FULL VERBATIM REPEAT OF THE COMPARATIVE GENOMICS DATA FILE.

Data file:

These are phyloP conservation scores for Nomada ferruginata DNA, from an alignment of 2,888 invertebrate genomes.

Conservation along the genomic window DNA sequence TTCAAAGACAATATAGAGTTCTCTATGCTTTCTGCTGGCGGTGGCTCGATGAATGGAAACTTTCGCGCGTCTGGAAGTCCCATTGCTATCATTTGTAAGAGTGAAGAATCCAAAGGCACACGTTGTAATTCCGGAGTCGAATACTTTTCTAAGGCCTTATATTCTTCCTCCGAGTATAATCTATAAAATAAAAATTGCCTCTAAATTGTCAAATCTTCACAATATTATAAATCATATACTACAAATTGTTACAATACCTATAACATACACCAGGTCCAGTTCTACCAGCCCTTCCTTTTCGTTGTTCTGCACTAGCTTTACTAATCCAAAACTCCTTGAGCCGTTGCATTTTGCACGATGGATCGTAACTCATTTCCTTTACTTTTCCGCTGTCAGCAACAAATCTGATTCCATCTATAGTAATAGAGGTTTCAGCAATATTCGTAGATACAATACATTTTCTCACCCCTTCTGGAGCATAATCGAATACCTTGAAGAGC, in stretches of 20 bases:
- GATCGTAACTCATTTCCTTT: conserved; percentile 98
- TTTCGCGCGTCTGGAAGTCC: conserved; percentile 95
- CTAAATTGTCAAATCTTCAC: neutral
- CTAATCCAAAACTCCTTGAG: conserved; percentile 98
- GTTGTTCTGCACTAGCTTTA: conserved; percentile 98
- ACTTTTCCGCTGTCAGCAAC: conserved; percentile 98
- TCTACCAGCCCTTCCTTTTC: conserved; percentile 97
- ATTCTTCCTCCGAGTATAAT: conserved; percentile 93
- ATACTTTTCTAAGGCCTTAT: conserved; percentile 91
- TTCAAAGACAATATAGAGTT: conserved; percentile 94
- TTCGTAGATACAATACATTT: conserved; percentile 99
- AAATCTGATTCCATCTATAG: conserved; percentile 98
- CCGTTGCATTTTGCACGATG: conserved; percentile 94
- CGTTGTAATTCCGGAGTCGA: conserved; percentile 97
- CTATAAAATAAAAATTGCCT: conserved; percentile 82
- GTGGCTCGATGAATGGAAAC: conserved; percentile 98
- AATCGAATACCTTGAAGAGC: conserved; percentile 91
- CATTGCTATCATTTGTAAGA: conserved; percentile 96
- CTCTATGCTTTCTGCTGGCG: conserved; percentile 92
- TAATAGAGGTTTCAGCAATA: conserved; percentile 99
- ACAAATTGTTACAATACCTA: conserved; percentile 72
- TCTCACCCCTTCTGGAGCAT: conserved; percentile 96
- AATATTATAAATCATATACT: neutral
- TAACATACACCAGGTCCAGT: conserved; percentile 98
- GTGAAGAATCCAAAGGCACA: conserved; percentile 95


These are phyloP conservation scores for Nomada ferruginata DNA, from an alignment of 2,888 invertebrate genomes.

Conservation along the genomic window DNA sequence TTCAAAGACAATATAGAGTTCTCTATGCTTTCTGCTGGCGGTGGCTCGATGAATGGAAACTTTCGCGCGTCTGGAAGTCCCATTGCTATCATTTGTAAGAGTGAAGAATCCAAAGGCACACGTTGTAATTCCGGAGTCGAATACTTTTCTAAGGCCTTATATTCTTCCTCCGAGTATAATCTATAAAATAAAAATTGCCTCTAAATTGTCAAATCTTCACAATATTATAAATCATATACTACAAATTGTTACAATACCTATAACATACACCAGGTCCAGTTCTACCAGCCCTTCCTTTTCGTTGTTCTGCACTAGCTTTACTAATCCAAAACTCCTTGAGCCGTTGCATTTTGCACGATGGATCGTAACTCATTTCCTTTACTTTTCCGCTGTCAGCAACAAATCTGATTCCATCTATAGTAATAGAGGTTTCAGCAATATTCGTAGATACAATACATTTTCTCACCCCTTCTGGAGCATAATCGAATACCTTGAAGAGC, in stretches of 20 bases:
- GATCGTAACTCATTTCCTTT: conserved; percentile 98
- TTTCGCGCGTCTGGAAGTCC: conserved; percentile 95
- CTAAATTGTCAAATCTTCAC: neutral
- CTAATCCAAAACTCCTTGAG: conserved; percentile 98
- GTTGTTCTGCACTAGCTTTA: conserved; percentile 98
- ACTTTTCCGCTGTCAGCAAC: conserved; percentile 98
- TCTACCAGCCCTTCCTTTTC: conserved; percentile 97
- ATTCTTCCTCCGAGTATAAT: conserved; percentile 93
- ATACTTTTCTAAGGCCTTAT: conserved; percentile 91
- TTCAAAGACAATATAGAGTT: conserved; percentile 94
- TTCGTAGATACAATACATTT: conserved; percentile 99
- AAATCTGATTCCATCTATAG: conserved; percentile 98
- CCGTTGCATTTTGCACGATG: conserved; percentile 94
- CGTTGTAATTCCGGAGTCGA: conserved; percentile 97
- CTATAAAATAAAAATTGCCT: conserved; percentile 82
- GTGGCTCGATGAATGGAAAC: conserved; percentile 98
- AATCGAATACCTTGAAGAGC: conserved; percentile 91
- CATTGCTATCATTTGTAAGA: conserved; percentile 96
- CTCTATGCTTTCTGCTGGCG: conserved; percentile 92
- TAATAGAGGTTTCAGCAATA: conserved; percentile 99
- ACAAATTGTTACAATACCTA: conserved; percentile 72
- TCTCACCCCTTCTGGAGCAT: conserved; percentile 96
- AATATTATAAATCATATACT: neutral
- TAACATACACCAGGTCCAGT: conserved; percentile 98
- GTGAAGAATCCAAAGGCACA: conserved; percentile 95